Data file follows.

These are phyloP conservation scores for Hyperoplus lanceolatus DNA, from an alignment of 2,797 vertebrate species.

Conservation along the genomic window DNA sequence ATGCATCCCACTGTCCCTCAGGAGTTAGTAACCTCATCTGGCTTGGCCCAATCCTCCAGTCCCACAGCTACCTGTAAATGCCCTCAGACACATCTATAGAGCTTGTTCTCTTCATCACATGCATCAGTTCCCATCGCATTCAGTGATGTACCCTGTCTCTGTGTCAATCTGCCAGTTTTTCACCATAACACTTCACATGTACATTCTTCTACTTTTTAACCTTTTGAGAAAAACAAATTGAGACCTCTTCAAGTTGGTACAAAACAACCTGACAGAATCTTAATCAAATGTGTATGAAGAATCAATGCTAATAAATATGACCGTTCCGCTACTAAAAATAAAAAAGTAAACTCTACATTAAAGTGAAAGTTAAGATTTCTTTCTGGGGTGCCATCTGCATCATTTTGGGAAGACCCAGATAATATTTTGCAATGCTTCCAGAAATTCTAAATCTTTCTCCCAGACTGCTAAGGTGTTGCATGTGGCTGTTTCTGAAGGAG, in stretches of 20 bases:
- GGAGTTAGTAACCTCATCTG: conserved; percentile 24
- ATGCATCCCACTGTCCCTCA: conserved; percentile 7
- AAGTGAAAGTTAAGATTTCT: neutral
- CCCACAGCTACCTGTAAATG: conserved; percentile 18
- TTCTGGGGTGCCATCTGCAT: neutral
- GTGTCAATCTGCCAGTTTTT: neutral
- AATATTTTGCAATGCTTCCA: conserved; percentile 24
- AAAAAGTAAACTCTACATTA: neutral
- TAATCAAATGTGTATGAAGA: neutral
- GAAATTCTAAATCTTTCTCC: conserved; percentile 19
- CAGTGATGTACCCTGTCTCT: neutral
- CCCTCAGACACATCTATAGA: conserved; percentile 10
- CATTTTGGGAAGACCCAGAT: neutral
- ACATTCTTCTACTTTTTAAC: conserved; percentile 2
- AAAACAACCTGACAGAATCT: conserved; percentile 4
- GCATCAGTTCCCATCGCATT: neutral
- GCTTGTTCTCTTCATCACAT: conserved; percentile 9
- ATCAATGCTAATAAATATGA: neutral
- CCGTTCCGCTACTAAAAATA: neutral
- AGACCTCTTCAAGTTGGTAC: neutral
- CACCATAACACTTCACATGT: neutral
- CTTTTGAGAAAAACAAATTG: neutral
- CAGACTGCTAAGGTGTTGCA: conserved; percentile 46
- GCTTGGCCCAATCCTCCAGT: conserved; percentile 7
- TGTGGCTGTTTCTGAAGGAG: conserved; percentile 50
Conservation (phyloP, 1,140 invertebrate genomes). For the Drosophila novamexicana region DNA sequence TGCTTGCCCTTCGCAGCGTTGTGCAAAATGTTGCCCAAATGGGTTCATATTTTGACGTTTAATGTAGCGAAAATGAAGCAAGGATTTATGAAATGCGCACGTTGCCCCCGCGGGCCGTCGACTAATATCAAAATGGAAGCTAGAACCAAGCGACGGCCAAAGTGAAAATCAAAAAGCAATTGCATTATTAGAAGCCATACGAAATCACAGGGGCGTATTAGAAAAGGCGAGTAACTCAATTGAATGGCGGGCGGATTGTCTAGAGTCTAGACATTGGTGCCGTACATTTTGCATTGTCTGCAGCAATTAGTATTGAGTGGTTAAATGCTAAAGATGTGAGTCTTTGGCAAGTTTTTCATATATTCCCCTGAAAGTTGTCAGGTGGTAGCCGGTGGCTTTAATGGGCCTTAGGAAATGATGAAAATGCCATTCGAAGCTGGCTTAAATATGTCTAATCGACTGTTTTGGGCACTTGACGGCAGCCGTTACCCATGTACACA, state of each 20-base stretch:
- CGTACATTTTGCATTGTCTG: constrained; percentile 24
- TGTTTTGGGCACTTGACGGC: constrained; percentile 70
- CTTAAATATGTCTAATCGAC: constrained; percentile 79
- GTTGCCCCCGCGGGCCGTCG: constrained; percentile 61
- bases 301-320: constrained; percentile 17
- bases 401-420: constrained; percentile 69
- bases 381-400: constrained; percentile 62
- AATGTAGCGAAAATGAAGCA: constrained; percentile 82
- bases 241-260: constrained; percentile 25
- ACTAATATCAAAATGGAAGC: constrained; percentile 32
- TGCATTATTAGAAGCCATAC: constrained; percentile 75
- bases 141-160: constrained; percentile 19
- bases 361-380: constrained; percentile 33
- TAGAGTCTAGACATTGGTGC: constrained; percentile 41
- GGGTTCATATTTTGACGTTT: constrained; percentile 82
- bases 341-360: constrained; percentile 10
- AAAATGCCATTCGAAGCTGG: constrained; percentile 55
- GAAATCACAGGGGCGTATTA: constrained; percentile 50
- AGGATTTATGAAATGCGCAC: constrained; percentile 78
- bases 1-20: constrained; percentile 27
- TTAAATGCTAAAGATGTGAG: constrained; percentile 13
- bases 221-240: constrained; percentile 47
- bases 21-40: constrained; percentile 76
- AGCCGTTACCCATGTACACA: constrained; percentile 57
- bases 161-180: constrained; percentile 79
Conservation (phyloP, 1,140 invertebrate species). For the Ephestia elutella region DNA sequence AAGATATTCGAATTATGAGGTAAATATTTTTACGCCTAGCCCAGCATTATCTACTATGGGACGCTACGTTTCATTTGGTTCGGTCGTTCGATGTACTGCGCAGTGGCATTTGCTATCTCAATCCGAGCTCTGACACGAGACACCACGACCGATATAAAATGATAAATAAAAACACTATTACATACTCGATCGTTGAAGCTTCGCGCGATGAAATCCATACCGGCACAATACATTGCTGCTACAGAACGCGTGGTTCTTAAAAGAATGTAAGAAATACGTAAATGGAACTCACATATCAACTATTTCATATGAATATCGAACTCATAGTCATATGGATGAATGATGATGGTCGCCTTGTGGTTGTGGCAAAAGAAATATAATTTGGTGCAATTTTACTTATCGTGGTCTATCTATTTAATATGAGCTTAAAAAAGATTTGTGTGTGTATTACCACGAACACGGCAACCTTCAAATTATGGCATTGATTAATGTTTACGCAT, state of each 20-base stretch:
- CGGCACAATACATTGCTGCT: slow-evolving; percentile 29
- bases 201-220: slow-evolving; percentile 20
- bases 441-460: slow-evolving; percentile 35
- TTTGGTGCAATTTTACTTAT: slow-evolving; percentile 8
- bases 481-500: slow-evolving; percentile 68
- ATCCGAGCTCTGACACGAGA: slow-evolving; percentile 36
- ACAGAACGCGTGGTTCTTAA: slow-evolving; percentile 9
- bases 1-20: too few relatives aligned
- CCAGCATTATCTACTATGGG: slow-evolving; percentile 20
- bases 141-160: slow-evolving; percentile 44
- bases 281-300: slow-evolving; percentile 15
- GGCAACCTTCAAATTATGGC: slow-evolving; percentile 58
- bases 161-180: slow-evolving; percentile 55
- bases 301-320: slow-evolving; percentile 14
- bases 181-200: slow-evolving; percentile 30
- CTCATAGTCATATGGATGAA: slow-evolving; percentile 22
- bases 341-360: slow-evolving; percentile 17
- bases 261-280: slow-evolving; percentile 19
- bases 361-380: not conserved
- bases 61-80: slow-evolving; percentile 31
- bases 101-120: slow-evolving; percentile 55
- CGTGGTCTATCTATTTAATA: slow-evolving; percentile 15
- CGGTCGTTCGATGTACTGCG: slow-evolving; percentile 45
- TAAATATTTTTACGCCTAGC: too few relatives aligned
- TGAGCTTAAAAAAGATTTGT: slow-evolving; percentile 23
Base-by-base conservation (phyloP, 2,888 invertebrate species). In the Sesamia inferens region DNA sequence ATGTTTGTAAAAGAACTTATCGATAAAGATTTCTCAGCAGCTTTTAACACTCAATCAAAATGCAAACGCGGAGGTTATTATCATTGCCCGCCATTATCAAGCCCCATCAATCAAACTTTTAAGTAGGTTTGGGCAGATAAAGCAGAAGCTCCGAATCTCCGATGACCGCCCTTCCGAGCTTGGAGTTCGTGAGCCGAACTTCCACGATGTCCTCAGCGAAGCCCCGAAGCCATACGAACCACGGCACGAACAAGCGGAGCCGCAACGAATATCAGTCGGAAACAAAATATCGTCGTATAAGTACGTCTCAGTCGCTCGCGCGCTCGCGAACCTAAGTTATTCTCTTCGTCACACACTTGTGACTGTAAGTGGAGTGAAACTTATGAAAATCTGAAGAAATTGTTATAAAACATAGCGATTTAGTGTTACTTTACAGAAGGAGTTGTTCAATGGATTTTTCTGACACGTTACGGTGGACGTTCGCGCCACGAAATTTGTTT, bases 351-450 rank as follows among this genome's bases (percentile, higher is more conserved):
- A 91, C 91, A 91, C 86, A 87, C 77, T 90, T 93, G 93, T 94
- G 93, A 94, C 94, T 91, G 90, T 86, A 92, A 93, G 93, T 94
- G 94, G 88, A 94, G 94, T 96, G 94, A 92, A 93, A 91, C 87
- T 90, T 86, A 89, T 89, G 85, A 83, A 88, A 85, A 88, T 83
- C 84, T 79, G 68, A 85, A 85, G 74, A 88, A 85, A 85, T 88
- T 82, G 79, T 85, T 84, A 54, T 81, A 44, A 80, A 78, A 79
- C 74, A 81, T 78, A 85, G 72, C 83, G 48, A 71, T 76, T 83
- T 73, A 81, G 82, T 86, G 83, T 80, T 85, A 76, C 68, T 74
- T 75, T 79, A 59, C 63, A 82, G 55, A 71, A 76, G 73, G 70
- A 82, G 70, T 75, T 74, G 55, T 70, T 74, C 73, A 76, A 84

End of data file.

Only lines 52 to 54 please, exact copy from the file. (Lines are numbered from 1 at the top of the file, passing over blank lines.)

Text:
- AGCCGTTACCCATGTACACA: constrained; percentile 57
- bases 161-180: constrained; percentile 79
Conservation (phyloP, 1,140 invertebrate species). For the Ephestia elutella region DNA sequence AAGATATTCGAATTATGAGGTAAATATTTTTACGCCTAGCCCAGCATTATCTACTATGGGACGCTACGTTTCATTTGGTTCGGTCGTTCGATGTACTGCGCAGTGGCATTTGCTATCTCAATCCGAGCTCTGACACGAGACACCACGACCGATATAAAATGATAAATAAAAACACTATTACATACTCGATCGTTGAAGCTTCGCGCGATGAAATCCATACCGGCACAATACATTGCTGCTACAGAACGCGTGGTTCTTAAAAGAATGTAAGAAATACGTAAATGGAACTCACATATCAACTATTTCATATGAATATCGAACTCATAGTCATATGGATGAATGATGATGGTCGCCTTGTGGTTGTGGCAAAAGAAATATAATTTGGTGCAATTTTACTTATCGTGGTCTATCTATTTAATATGAGCTTAAAAAAGATTTGTGTGTGTATTACCACGAACACGGCAACCTTCAAATTATGGCATTGATTAATGTTTACGCAT, state of each 20-base stretch: